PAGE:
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Correction: A Bioenergetic Basis for Membrane Divergence in Archaea and Bacteria

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There is a typo in Equation 4 of the paper, which is missing the permeability (P) factor. The equation was correct in the code and this typo did not affect the results. However, after noticing this, the authors also discovered a small error in the code, which has now been corrected. This correction does not change the text or conclusions of the paper, though it does have a slight impact on the main and supporting figures. The authors have provided a corrected version of Figs. 17, S1S5 Fig. and the manuscript (S1 Manuscript) here.

Fig 1. Membrane lipids of archaea and bacteria.

Archaeal lipids (left) are typically composed of isoprenoid chains linked by ether bonds to an sn-glycerol-1-phosphate (G1P) backbone. The chirality of the two glycerol backbones is fully conserved within each clade not only in structure but in their unrelated synthetic enzymes. Although ether linkages have been observed in bacterial membranes [15] and isoprenoids are common to all three domains, bacterial lipids (right) are typically composed of fatty acids in ester linkage to an sn-glycerol-3-phosphate (G3P) skeleton. Despite widespread horizontal gene transfer, no bacterium has been observed with the archaeal enantiomer, or vice versa [10].

Fig 2. The model.

A cell with a semi-permeable membrane sits at the interface between an alkaline and an acidic fluid. The fluids are continuously replenished and otherwise separated by an inorganic barrier. Hydroxide ions (OH) can flow into the cell from the alkaline side by simple diffusion across the membrane, with protons (H+) entering in a similar manner from the acidic side. Other ions (Na+, K+, Cl, not shown) diffuse similarly, as a function of their permeability, charge, and respective internal and external concentrations on each side. Inside the protocell, H+ and OH can neutralize into water, or leave towards either side. Internal pH thus depends on the water equilibrium and relative influxes of each ion. A protein capable of exploiting the natural proton gradient sits on the acidic side, allowing energy assimilation via ATP production, or carbon assimilation via CO2 fixation.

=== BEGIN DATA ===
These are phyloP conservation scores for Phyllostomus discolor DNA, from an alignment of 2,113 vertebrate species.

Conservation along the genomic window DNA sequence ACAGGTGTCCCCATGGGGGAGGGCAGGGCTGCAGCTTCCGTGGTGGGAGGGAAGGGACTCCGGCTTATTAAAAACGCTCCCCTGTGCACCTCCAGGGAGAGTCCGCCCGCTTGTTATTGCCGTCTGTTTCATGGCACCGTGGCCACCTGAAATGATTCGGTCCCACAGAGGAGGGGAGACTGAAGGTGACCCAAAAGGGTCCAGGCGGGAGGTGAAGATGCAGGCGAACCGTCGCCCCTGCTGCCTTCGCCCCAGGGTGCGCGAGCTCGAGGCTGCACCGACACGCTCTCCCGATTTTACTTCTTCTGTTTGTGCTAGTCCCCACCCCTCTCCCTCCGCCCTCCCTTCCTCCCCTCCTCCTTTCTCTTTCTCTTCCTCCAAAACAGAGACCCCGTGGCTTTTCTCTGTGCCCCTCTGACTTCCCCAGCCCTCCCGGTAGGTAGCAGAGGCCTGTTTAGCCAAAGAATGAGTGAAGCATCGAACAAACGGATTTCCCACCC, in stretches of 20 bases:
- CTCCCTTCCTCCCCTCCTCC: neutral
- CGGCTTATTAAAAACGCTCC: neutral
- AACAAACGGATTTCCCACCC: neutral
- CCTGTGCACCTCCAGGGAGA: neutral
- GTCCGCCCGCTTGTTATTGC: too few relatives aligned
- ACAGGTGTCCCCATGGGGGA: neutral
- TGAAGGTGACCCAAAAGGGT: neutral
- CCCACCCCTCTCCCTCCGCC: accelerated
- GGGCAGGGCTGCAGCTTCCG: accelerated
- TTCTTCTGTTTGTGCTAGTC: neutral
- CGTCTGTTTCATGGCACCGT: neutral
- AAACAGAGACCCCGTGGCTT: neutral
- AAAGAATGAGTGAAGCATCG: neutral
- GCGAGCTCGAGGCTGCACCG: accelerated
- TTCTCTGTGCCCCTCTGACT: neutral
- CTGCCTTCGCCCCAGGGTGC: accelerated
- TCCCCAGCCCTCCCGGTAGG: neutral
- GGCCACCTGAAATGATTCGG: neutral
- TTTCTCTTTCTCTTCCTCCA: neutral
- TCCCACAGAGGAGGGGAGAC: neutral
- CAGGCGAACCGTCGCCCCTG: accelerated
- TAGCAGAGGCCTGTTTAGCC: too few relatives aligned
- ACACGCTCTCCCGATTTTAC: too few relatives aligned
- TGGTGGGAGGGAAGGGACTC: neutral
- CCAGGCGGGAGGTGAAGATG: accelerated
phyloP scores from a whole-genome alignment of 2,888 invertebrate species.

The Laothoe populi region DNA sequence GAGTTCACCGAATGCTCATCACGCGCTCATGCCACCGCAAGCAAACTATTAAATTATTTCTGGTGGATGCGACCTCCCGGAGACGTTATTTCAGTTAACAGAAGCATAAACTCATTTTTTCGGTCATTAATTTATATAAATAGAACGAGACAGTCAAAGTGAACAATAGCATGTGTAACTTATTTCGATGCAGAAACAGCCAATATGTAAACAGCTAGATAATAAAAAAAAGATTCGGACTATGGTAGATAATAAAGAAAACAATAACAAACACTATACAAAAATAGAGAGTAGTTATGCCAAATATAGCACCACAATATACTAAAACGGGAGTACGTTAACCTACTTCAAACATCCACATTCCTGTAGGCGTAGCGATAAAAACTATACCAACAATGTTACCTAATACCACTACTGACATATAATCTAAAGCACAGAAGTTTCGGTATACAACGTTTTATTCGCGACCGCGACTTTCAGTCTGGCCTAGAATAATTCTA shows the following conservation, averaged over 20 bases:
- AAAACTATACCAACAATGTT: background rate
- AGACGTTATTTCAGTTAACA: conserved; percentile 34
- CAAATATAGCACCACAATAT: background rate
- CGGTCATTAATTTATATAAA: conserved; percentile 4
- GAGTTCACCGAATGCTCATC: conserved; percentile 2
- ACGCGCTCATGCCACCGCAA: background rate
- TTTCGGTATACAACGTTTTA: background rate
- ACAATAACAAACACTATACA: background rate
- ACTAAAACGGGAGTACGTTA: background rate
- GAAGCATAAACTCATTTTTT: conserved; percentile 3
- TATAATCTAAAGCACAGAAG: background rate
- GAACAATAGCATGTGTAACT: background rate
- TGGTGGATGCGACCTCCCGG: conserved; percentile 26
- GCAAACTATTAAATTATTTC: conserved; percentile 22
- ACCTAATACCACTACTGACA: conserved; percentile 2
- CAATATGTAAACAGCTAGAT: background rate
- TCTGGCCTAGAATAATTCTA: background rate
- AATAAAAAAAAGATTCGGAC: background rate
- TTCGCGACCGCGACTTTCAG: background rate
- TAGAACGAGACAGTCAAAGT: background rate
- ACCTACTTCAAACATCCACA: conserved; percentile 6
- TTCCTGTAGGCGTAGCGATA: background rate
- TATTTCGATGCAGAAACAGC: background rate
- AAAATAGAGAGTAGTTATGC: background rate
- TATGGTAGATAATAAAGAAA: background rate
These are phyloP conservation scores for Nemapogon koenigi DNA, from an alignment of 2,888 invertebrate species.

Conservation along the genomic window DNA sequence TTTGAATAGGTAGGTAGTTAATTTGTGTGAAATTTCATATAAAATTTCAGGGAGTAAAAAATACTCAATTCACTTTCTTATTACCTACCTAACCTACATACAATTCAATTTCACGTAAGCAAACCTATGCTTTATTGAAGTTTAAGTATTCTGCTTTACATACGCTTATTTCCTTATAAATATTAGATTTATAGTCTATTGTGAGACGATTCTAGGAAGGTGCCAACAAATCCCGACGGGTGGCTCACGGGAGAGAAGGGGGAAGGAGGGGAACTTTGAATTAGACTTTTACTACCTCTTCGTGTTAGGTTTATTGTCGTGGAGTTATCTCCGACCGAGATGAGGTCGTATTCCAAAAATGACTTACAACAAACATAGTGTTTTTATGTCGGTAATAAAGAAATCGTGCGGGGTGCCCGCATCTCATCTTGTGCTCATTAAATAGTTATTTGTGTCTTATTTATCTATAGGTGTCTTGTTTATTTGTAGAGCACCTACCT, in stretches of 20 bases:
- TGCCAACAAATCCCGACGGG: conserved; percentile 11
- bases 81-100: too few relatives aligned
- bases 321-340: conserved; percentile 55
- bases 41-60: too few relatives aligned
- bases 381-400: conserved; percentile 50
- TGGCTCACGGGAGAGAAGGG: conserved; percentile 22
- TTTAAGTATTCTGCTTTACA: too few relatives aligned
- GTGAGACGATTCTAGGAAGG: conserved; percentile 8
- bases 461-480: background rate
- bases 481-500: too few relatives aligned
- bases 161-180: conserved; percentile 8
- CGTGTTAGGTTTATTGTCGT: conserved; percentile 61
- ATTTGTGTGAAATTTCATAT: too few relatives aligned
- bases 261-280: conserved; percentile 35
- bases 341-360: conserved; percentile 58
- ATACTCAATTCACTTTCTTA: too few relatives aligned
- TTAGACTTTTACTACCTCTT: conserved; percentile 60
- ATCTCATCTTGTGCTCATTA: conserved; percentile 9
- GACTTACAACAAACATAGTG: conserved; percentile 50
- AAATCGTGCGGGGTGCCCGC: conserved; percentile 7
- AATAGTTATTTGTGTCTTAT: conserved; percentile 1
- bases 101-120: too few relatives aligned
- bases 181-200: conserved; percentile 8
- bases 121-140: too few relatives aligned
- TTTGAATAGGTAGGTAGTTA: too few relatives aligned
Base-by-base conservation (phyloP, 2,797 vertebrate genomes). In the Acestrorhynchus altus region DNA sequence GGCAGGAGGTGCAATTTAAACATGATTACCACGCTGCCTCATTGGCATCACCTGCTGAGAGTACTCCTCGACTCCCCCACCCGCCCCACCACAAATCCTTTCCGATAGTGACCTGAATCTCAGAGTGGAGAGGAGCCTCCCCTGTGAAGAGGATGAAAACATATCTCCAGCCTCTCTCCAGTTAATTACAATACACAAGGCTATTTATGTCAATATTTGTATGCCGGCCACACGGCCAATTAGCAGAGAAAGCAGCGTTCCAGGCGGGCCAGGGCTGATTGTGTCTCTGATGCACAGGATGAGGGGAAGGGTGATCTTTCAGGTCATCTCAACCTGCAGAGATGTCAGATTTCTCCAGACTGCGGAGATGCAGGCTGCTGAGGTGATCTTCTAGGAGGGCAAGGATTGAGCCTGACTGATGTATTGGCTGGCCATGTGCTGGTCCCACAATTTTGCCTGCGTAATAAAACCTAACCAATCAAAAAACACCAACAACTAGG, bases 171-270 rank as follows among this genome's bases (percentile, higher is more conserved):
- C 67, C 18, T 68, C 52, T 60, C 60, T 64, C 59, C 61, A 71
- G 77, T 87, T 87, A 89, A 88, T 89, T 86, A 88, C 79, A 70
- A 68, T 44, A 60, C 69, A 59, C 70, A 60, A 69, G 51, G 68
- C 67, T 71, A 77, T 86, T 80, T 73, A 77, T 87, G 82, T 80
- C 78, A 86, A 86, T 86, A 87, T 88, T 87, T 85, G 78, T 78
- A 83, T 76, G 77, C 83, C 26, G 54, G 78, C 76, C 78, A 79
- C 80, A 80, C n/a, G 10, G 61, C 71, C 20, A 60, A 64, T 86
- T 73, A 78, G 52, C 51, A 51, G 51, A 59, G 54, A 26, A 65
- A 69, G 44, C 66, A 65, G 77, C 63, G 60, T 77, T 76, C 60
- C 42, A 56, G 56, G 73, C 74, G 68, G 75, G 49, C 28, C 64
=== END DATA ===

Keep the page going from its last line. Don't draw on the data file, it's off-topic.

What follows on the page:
Fig 3. Dynamics of free-energy change (−ΔG) in cells powered by natural proton gradients.

(A) Proton-permeable vesicles (≥10−4 cm/s) have only a small loss of free energy compared with an open system (pH gradient 7:10, 1% ATPase). Reduced membrane permeability (<10−4 cm/s), including permeabilities equivalent to modern membranes (≤10−5 cm/s), collapse the gradient within seconds. (B) At low permeability (10–6 cm/s), −ΔG collapses regardless of gradient size. Within seconds, H+ flux through ATPase equilibrates with the acidic fluids. (C) The collapse of −ΔG is more extensive the greater the amount of membrane-bound ATPase, even with a leaky membrane (10−3 cm/s). (D) With Ech, the collapse of the natural gradient is similar to that of the ATPase, showing that natural proton gradients can power energy (ATPase) and carbon (Ech) metabolism, given 1%–5% enzyme in membrane. Na+ permeability was kept 6 orders of magnitude higher than that of H+ throughout all simulations in this and all figures of the article. Except in (B), all results were calculated in a pH gradient 7:10.

Fig 4. Pumping H+ or Na+ does not offer a sustained selective advantage.